I remember my Pop building a balsa wood and tissue Piper Cub model kit when I was little. I remember him pinning all the parts to a scrap piece of lumber in our dining room and watching that airplane come to life night after night. I was hooked – I wanted to do that, too!
I am a child of the Sixties. I’ve always been fascinated by machines – planes, cars, rockets – and their history. I grew up mesmerized by the space race. It wasn’t long before my brother and I were trying our hands at the same types of models that we had watched our Pop build.
While we did have a local hobby shop nearby, my favorite place for models was a G.C.Murphy store in my Pop’s hometown. Visits to my grandparents’ house always started with a trip “up street” to see what was new in the tiny aisles of that Murphy’s store.
We built tanks and planes and cars and hot rods and ships! It was great! Trusty tubes of Testors glue and a small collection of Testors enamel paints (which were usually close to empty as we constantly knocked the bottles over) plus a clunky box cutter to trim, scrape, and otherwise hack parts into shape – we were in business!
We hung planes from the ceiling, filled shelves with various scales of cars, trucks, and motorcycles – there always seemed to be a project of some sort underway.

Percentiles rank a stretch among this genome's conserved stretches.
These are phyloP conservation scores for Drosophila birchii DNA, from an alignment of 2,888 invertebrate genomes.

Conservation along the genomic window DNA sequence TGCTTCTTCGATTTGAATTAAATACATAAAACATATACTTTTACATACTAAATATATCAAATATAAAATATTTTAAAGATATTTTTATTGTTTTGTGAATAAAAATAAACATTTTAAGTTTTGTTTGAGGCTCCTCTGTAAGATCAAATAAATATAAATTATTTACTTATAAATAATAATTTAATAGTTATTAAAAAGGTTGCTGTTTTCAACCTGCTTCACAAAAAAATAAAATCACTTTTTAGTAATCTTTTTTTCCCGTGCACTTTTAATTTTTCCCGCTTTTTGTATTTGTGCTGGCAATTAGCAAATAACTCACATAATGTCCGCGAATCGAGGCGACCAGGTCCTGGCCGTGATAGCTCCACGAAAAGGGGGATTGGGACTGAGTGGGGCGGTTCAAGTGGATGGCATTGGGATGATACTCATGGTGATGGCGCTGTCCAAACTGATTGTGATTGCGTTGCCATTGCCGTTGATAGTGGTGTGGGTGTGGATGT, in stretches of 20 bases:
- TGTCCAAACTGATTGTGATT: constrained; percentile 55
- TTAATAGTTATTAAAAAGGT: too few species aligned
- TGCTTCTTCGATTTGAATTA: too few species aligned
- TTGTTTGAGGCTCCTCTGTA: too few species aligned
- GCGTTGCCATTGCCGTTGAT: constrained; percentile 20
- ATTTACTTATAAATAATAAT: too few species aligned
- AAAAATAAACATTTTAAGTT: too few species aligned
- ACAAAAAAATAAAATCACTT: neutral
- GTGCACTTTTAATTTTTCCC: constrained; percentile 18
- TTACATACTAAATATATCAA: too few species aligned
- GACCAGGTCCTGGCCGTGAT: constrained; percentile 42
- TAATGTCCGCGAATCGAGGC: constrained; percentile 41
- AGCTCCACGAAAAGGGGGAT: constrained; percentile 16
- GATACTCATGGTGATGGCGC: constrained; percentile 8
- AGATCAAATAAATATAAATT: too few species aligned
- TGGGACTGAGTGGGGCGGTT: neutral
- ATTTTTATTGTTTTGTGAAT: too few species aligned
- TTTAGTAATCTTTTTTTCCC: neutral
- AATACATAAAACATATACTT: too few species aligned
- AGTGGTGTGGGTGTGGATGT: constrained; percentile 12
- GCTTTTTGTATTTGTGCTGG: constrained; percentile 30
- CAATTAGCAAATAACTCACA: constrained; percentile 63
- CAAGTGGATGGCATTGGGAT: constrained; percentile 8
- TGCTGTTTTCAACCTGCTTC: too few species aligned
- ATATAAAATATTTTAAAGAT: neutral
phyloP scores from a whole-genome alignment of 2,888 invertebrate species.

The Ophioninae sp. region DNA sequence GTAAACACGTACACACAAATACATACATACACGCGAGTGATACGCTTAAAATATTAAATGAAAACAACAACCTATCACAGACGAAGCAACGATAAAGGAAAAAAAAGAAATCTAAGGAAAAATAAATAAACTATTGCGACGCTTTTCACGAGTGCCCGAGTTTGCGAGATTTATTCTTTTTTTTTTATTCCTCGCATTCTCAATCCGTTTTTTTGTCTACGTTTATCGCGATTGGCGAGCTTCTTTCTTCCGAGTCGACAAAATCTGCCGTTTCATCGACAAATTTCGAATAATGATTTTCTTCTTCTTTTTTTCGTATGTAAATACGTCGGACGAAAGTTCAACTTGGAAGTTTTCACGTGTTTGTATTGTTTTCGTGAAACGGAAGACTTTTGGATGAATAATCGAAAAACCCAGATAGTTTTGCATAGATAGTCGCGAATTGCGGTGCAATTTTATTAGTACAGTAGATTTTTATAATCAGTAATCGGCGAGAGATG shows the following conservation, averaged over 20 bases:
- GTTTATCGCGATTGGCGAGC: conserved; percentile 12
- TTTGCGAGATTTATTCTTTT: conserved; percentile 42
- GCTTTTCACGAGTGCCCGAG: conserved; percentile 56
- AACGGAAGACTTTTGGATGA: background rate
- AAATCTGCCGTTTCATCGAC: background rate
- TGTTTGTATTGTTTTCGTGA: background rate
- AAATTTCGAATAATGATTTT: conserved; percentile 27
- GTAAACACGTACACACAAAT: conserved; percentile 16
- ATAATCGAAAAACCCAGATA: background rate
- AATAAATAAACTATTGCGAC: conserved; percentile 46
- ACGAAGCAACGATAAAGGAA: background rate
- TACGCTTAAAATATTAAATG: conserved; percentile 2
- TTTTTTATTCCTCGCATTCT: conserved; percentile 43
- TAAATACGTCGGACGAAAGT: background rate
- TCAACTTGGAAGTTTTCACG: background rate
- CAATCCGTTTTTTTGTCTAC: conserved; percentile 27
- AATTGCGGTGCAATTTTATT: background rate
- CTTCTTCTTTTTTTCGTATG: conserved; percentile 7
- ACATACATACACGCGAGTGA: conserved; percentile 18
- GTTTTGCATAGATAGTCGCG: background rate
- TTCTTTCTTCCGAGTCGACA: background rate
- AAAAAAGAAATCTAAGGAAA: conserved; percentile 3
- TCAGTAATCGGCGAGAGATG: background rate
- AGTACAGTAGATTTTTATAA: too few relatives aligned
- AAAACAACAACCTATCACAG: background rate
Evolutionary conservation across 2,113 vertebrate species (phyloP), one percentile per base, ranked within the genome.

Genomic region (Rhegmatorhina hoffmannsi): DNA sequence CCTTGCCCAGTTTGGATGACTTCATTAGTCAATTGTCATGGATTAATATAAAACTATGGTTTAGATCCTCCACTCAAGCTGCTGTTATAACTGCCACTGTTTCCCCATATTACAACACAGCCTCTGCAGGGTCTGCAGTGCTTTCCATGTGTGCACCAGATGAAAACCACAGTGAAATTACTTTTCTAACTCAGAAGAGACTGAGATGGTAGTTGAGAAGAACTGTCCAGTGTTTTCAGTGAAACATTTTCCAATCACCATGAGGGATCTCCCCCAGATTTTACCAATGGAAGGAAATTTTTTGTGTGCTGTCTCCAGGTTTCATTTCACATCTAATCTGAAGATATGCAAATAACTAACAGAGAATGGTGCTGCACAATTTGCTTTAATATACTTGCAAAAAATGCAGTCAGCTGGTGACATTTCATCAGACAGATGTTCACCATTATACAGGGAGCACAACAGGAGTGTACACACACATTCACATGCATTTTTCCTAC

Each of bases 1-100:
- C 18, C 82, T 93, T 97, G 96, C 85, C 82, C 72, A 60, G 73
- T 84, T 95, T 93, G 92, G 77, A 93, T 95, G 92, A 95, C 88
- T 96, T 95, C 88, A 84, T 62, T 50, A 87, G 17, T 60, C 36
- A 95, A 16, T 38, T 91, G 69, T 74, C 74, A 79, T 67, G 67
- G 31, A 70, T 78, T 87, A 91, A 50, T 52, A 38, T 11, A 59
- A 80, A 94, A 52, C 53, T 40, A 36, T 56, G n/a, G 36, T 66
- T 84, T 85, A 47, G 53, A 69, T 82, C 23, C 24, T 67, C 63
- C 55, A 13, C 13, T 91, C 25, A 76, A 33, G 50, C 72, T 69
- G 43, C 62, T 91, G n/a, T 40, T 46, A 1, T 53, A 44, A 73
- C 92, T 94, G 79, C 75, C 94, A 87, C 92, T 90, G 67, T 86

And then we grew up. Typical story… everything else in life came along and my interest in scale modeling was gone. Or so I thought…
In May 2016, I happened to see Le Mans (1971) and remembered watching it at a drive-in theater when it came out. Out of curiosity, I Google’d Steve McQueen’s Porsche 917K and found a model kit from Fujimi. I wanted to try my hand at it again. I ordered the kit.
Little did I realize how much the hobby had changed from what I remembered!
Of course, all I knew were Testors tubes of glue and their enamel paints. I’d seen airbrushing but that looked way too intimidating to me. But, I bought a compressor and some cheap airbrushes to try it out. Wow… this was crazy stuff!
The availability of kits and products and the number of unbelievably talented modelers and artists I found on the Internet drew me back into this amazing hobby. I was watching videos and reading everything that I could find! I was hooked again.
I enjoy the Zen-like, “in the moment” feeling that I get from scale modeling. To me, it is such a break from the daily grind of work and the more mundane tasks of day to day life. I like to research the subject of my project – to learn about the history and understand how it came to be. I like to listen to music and let my mind wander while I put paint on a tiny piece of plastic. There is something quite therapeutic about the time I spend at my workbench.
As I once read somewhere…
Sometimes the journey is more exciting than the destination and the creative process is no exception.
From the very first kit I built in May 2016, I started taking pictures with my phone. I found it helpful to be able to look at my progress and it has helped me to remember paints or techniques that I’ve tried. After a while, I realized that I have a lot of images from my projects and thought I’d like to share my attempts and adventures.
I hope you’ll take a look around.
Like life, it’s a constant work in progress…
Chuck | February 2018